Certainly also on the, on the internal staffing side, you know, I, I think that wasn't that many years ago, though, a lot of investors were encouraging brands to build their own internal teams. But ultimately that tends to be fairly inefficient. And so we see more and more now that people are using a fractional model.

So whether that's an outs, outsource sales team, outsource finance team, outsource ops team. Which we do by the way or, you know, we, we, or just hiring individuals at fractional levels. So we did launch JPG talent last year, which allows brands to, you know, bring on a part time CEO, for example, or, [00:12:00] or a project manager or a product developer, you know, or three months or whatever, so that you have a lot more flexibility, you can manage your costs better and get exactly what you need.

And these fractional teams, by the way. You know, part of what makes sense with them is you get somebody at the senior level really understands what you're doing, who can be your COO or chief sales officer or CFO, but you don't need that person full time when you're 5 million bucks, right? But you need the grinders that are below that, that get the daily work done and you get them at the right price, but led by somebody who knows what they're doing instead of by a founder who maybe doesn't know how to manage them.

So I think that model is going to continue to grow. We've seen it a lot and I think from an efficiency standpoint and from taking some load off the founder. You know, it's a model that, you know, will have durability even as the economy and funding gets better. 

Jordan Buckner: You know, Jeff, when I started T Squares, they, I had three other co founders and myself, and none of us has CPG experience.

And, [00:13:00] you know, on one hand, it's great to go in kind of not having experiences and you're not limited by the rules, but at the same time that got us in so much trouble that created problems that we wish we didn't have later. And so I remember when we were getting started, there was this quote around, you know, you don't know what you don't know, oftentimes when you're starting in the new industry.

And I think that mistake gets a lot of founders in trouble because They put in a lot more work and effort just to learn in ways that can become detrimental to their business. And so I really love the idea of being able to find someone who's seasoned and experienced but has also evolved through your business.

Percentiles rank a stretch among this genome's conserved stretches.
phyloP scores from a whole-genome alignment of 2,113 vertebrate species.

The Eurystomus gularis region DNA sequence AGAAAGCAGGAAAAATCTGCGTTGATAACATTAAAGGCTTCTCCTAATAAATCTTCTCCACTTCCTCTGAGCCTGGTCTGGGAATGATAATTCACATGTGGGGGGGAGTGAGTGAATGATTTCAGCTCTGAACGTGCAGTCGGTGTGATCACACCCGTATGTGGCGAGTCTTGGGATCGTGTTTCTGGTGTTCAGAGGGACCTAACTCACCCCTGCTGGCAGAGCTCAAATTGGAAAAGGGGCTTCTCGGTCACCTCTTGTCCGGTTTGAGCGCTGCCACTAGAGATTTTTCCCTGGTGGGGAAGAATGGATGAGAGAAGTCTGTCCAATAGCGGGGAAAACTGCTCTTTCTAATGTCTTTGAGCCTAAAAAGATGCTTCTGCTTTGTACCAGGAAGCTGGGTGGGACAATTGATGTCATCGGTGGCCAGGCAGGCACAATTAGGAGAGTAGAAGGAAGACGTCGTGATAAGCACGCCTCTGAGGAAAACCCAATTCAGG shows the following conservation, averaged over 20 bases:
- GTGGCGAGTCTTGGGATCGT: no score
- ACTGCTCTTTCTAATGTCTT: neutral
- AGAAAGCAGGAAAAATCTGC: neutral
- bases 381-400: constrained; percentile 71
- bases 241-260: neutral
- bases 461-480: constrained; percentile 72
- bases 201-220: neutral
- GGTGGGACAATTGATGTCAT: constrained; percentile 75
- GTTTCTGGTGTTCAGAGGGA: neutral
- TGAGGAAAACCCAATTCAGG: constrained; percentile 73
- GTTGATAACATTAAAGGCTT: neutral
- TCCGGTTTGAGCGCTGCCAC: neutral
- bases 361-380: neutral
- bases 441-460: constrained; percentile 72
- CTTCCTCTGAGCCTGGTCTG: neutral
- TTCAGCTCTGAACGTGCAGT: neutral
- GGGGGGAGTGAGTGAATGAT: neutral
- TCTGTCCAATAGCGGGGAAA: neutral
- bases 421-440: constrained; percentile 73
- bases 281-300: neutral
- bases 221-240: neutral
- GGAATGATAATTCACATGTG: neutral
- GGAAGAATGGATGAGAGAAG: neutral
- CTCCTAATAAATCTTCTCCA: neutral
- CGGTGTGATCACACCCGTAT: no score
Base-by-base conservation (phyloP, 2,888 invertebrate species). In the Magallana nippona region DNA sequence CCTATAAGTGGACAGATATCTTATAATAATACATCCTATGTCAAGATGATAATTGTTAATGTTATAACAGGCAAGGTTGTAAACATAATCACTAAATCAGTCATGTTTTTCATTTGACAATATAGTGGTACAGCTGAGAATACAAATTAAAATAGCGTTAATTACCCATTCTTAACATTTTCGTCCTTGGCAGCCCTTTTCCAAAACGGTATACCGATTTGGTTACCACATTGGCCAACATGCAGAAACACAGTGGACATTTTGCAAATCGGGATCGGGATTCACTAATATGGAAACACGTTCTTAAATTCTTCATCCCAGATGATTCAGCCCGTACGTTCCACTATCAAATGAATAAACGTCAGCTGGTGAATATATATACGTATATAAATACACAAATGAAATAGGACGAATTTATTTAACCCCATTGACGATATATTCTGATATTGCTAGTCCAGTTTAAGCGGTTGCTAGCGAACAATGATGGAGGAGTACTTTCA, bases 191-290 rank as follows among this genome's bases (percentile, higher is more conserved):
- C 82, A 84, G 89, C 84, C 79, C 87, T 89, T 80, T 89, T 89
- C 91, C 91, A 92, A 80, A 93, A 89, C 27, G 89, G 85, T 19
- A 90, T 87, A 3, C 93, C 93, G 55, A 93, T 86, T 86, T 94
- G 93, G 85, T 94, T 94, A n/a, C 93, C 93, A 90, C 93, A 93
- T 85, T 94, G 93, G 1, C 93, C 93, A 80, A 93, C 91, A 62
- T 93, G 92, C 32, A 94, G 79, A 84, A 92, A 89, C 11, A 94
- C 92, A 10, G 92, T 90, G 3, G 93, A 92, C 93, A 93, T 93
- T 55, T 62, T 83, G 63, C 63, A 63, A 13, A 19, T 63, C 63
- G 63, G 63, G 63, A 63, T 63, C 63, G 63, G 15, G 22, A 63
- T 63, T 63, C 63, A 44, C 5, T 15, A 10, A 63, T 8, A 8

Because I think advisors are great, but typically you might get a half hour call with them and they're doing their own thing and The incentives aren't always lined up for them to really be invested in and help you out. And so I've become a big advocate of, especially for, for emerging brands, partnering with someone who actually is in the business, maybe part [00:14:00] time, who is an expert that can set the strategy.

And as you mentioned, and have people below that can actually execute it at a much cheaper rate, because in that way you learn from their knowledge and experience without having to pay them 40 hours a week when, you know, they're not even best skilled to do the grinding work. 

Jeff Grogg: Yeah, no, I appreciate that story, Jordan, because it rings so true.

You know, we, everybody as, as founders, one of your, like every founder superpower to some extent is their naivete, right? Like if you knew it, it's so hard to do it again, or you wouldn't do it if you knew how hard it was going to be. So you know, that matters a lot, but it also matters that you get the right help along the way.

And there's a very high correlation between. People getting the right help and being successful and, you know, I, and I agree by the way, as part of the reason I think some of these accelerators and incubators having worked is because the help has been very transient. As you mentioned earlier, you had an hour here, half an hour there, and all that advice is very [00:15:00] genericized as opposed to, as you say, you get somebody in your business, they get deep with you, they understand it.

Now all that advice is custom. And their, their 20 years of experience or whatever is now being applied specifically to your scenario. That's way more valuable than the one off here and there. You need that one off, you need those, that general learning but to really apply it and be smart in your business you need to help translate it and, and I agree with you that having somebody tight to your business to help translate general knowledge to specific action is super important.

Jordan Buckner: I'm curious too, Jeff, like, have you found healthy tension or not, where a founder's coming in and they want to break all the rules and then someone who's more seasoned comes in and they're like, well, you could do it that way, but here's a better way, or here's how it's traditionally been done.